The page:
The genomic variations that may predispose some people, like my grandmother, to cancer are also what makes each person unique. Forensic scientists exploit this genetic uniqueness when examining DNA left at a crime scene. To identify a criminal, they examine areas of short tandem repeats, or STRs, which are segments of DNA up to ~100 nucleotides long, consisting of repeating patterns that are 1-6 bp long (1). Forensic scientists analyze 15 different STRs in a given DNA sample, giving them a high power of discrimination, which allows them to identify a single person as the perpetrator (2). When analyzing a series of STR’s, the chances of two DNA samples from two different people having 15 identical STRs is 1 in 1 billion (3). STRs exhibit such uniqueness due to their high mutation rates caused by the prevalence of strand-slippage. Strand slippage occurs during the replication of DNA when the template strand fails to properly align with the sense strand, causing mutations in the STRs produced (1). As forensics has shown, STRs in the human genome identify each person as unique due to their high mutation rate.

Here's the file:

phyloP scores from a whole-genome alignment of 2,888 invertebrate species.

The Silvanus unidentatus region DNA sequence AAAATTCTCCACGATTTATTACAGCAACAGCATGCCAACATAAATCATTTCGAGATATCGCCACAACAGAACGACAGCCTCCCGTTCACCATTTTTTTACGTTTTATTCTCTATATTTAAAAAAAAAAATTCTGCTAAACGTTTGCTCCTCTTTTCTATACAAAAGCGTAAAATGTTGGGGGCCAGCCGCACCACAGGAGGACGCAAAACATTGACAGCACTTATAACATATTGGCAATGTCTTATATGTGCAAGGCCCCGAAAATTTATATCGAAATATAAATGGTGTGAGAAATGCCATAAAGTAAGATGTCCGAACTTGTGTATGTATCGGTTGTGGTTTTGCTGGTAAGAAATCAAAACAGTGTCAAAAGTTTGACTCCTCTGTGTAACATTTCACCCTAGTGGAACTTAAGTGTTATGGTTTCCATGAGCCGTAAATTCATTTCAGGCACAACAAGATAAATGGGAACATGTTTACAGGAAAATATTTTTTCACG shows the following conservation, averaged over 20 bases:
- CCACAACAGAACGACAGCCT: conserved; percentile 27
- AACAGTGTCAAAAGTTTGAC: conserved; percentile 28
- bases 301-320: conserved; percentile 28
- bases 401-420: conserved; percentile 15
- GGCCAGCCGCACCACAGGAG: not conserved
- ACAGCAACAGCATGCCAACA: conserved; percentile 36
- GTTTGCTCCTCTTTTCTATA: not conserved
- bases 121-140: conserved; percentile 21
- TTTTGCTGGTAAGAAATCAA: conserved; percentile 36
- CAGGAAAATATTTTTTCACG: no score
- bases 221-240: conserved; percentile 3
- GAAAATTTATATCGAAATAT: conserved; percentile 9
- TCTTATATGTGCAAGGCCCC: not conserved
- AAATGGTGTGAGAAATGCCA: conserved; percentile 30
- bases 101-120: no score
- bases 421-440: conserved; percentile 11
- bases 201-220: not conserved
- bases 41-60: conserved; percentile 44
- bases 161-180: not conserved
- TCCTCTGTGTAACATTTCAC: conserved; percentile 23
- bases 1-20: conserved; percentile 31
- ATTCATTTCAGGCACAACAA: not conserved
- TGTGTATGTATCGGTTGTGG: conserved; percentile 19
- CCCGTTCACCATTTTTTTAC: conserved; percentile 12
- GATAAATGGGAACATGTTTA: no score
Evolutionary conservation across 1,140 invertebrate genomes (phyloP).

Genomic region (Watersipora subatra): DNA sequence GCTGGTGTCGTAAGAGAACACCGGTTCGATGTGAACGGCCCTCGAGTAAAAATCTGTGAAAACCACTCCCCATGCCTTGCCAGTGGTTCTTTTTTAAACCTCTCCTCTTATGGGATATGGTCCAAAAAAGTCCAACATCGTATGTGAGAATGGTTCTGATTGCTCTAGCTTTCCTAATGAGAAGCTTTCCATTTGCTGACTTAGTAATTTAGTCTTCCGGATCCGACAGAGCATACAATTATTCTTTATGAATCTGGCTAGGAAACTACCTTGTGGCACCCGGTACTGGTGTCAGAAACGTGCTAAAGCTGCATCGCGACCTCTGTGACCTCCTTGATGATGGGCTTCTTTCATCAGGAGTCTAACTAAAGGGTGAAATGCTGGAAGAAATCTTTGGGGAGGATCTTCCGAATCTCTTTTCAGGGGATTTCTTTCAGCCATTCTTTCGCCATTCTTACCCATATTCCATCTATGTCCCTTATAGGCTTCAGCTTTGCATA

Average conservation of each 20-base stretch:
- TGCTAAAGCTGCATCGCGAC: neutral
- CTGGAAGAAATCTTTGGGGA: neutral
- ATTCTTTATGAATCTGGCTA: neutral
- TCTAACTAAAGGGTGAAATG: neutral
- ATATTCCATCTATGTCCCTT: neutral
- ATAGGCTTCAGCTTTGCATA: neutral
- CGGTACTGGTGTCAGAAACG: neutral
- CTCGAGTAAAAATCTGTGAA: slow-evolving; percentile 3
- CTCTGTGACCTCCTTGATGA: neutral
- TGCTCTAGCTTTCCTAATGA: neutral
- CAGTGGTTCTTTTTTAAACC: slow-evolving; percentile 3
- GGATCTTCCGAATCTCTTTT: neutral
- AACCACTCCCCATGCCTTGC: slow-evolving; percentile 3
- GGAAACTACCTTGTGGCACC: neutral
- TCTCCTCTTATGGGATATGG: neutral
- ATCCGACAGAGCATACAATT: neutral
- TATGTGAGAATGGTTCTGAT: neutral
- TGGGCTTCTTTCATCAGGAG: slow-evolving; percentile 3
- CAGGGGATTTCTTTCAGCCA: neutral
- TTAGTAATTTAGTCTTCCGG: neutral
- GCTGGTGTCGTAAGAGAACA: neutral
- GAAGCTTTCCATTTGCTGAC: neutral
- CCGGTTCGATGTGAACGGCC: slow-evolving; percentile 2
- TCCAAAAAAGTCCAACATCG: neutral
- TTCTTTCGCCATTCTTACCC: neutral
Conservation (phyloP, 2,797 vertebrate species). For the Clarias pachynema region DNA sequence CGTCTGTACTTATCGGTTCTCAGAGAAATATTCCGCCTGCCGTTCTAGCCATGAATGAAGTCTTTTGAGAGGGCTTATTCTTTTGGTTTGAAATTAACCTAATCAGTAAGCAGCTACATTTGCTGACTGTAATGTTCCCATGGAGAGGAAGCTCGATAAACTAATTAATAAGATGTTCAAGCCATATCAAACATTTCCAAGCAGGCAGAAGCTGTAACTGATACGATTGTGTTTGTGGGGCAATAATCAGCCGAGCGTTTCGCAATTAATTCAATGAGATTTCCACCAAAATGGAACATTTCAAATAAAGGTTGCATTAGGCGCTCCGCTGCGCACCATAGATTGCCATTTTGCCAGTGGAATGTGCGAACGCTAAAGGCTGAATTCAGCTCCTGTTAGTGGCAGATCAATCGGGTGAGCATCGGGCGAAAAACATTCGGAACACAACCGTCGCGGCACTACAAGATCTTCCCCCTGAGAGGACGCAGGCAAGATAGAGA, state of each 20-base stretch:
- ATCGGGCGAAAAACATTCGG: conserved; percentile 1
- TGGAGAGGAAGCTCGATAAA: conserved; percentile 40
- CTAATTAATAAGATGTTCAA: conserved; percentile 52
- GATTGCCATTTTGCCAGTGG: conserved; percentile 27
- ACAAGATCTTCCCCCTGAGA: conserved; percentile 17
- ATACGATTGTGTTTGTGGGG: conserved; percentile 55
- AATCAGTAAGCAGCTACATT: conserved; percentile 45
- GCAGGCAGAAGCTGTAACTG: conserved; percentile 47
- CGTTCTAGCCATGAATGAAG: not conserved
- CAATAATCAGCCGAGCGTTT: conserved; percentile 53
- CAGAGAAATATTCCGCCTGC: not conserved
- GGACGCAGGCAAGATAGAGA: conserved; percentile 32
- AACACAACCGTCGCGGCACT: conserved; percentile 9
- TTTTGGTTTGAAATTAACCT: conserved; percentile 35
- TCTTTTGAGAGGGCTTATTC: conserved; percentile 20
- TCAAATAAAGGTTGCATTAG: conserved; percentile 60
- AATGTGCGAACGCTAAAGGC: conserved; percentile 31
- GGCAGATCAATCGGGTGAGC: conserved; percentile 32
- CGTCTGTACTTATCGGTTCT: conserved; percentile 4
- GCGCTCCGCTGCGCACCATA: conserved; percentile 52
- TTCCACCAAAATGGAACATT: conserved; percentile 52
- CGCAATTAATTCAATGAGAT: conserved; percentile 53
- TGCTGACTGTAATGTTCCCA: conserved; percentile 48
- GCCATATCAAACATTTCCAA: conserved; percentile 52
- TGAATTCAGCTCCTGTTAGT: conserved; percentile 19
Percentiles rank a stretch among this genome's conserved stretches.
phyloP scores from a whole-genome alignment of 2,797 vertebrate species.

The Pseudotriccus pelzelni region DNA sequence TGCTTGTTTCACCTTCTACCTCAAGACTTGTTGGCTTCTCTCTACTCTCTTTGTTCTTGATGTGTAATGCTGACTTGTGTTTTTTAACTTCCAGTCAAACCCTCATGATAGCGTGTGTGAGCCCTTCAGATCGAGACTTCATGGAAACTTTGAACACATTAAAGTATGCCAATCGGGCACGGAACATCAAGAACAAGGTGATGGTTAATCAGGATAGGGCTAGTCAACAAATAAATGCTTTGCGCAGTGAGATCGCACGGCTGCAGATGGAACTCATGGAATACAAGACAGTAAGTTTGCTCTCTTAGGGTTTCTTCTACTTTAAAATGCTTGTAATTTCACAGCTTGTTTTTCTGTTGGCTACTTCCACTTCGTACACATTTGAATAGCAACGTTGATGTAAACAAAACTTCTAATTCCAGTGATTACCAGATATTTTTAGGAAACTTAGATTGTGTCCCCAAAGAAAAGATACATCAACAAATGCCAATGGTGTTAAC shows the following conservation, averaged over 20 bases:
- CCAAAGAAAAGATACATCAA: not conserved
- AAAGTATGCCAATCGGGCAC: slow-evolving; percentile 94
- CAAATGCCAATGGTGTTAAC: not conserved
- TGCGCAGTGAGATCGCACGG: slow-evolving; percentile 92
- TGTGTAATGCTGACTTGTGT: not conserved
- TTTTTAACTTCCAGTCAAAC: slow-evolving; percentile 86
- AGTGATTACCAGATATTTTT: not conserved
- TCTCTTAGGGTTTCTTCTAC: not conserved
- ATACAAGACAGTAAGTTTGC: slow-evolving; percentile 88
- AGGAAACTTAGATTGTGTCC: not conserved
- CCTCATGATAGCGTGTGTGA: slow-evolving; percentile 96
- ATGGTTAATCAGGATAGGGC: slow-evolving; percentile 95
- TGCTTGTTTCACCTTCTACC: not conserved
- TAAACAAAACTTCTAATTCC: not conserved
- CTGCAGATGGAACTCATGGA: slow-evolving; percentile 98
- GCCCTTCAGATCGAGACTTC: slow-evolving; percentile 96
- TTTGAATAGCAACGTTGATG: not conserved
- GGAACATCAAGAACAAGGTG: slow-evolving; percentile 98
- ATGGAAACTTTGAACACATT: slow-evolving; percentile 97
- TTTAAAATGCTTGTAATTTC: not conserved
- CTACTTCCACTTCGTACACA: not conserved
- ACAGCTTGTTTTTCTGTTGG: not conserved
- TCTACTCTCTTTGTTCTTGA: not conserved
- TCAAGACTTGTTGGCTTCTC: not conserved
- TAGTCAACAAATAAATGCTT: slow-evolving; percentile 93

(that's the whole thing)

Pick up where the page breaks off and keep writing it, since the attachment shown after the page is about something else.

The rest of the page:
This genetic uniqueness extends even to monozygotic twins. Although they might seem to be identical, phenotypic differences among monozygotic twins may occur due to copy number variations (CNVs) with high mutation rates (5). Copy number variations occur when an individual possesses more than two copies of a segment of DNA, and they account for more genetic individuality between people than single nucleotide variations and indels combined (4, 6). CNVs are formed through structural changes in the actual DNA backbone (6). One way this could happen is via homologous recombination, in which crossing over occurs between homologous regions of homologous chromosomes. CNVs can also arise from non-homologous recombination, in which crossing over occurs between two homologous regions of non-homologous chromosomes (7).